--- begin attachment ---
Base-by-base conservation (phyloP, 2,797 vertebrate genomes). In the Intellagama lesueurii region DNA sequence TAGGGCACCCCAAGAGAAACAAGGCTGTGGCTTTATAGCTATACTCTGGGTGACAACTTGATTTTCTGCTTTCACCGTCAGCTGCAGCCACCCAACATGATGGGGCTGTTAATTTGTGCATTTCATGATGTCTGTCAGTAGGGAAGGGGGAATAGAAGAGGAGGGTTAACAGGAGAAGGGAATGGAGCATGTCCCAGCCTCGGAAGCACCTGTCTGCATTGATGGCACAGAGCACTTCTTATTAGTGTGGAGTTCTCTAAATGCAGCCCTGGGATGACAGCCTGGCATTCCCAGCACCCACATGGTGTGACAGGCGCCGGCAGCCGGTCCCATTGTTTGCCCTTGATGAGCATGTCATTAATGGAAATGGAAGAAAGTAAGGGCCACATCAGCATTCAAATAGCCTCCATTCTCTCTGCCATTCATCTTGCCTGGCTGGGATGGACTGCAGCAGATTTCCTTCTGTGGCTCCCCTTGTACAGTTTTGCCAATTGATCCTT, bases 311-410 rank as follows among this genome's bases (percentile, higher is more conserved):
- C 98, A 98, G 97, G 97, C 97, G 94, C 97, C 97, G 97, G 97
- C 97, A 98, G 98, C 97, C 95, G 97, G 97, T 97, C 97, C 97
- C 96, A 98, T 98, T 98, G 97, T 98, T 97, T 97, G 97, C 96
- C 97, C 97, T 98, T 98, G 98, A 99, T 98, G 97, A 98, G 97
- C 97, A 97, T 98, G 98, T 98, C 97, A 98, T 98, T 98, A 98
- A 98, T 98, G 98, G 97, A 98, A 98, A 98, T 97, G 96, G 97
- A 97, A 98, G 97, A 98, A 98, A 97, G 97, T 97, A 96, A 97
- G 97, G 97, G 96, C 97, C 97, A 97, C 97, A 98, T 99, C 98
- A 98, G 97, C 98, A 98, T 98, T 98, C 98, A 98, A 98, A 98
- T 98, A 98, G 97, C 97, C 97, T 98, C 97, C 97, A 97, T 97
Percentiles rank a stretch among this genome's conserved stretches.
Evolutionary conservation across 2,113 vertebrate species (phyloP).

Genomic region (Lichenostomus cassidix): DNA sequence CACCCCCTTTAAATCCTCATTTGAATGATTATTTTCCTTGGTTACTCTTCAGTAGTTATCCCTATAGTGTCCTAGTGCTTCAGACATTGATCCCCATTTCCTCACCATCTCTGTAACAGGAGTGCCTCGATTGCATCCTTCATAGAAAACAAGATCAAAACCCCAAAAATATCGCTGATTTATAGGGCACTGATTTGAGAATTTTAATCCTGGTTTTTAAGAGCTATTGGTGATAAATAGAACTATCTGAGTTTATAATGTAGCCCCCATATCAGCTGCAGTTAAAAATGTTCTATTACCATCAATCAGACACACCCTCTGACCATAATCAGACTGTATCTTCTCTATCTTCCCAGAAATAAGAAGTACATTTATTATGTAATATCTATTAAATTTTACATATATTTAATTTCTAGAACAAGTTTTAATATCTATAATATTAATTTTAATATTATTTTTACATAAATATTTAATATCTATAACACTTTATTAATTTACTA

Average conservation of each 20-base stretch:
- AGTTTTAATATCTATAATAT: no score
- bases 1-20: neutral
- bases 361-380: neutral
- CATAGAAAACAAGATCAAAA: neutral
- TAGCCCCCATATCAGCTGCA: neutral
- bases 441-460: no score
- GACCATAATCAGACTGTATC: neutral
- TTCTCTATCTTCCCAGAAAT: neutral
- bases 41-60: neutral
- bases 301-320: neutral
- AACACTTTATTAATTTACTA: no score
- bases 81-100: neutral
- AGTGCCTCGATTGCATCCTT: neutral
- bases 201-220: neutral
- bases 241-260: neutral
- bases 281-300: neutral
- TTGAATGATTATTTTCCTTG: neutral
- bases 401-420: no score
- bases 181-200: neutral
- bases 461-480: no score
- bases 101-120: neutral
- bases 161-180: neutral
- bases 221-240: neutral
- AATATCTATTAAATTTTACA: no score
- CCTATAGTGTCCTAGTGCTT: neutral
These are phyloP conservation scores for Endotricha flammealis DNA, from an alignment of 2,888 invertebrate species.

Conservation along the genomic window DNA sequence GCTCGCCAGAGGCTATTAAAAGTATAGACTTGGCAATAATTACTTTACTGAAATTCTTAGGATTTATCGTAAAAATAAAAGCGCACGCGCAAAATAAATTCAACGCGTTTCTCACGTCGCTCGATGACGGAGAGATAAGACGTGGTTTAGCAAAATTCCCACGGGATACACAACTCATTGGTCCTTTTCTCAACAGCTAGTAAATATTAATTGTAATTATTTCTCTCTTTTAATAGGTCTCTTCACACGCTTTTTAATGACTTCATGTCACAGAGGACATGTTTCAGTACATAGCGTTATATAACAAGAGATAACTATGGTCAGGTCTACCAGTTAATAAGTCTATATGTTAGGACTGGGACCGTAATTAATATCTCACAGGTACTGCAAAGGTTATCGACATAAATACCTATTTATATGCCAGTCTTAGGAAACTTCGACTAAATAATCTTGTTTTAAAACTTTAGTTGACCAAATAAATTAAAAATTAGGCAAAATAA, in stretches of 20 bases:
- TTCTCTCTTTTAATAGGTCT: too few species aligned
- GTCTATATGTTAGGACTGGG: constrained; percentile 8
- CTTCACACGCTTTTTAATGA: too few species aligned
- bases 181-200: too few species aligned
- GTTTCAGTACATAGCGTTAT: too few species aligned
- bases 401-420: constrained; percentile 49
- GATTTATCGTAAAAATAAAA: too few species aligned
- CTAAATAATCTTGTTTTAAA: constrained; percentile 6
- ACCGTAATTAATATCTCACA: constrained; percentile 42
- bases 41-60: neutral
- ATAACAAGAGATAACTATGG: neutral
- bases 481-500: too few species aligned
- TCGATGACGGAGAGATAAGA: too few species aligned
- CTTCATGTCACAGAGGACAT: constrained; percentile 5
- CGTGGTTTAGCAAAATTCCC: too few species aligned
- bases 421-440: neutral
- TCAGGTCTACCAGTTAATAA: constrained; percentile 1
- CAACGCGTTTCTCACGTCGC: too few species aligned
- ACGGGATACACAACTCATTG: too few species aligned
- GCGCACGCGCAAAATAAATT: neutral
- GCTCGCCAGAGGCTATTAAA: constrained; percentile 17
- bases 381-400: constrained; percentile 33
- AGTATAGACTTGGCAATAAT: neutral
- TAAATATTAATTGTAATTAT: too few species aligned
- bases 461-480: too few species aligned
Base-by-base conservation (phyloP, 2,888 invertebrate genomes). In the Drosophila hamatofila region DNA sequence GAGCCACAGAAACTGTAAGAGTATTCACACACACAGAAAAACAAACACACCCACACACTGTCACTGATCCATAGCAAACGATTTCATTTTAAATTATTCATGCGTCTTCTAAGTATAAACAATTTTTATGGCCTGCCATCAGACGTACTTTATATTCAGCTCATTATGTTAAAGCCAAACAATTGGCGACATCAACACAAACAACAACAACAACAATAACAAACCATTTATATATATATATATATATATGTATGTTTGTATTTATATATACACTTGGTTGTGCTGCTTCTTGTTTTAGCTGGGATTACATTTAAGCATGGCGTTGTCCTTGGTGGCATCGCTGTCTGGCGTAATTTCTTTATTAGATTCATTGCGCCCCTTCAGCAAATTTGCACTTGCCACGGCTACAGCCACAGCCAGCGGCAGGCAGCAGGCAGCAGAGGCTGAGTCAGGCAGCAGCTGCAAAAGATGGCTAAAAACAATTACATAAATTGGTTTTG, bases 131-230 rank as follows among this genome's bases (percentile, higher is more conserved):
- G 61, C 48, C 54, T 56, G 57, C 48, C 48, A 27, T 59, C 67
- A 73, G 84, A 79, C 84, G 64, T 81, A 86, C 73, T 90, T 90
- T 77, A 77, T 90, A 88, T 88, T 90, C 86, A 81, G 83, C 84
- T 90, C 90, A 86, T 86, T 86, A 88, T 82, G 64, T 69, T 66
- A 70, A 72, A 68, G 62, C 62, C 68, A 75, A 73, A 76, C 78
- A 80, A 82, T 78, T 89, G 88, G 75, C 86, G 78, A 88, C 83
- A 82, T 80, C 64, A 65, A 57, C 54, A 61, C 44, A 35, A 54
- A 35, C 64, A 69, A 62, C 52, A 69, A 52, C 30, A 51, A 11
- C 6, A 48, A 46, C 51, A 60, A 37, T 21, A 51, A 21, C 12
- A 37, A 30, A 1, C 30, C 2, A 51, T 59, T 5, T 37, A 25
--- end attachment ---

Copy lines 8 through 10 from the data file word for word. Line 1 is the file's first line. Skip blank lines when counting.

- A 97, A 98, G 97, A 98, A 98, A 97, G 97, T 97, A 96, A 97
- G 97, G 97, G 96, C 97, C 97, A 97, C 97, A 98, T 99, C 98
- A 98, G 97, C 98, A 98, T 98, T 98, C 98, A 98, A 98, A 98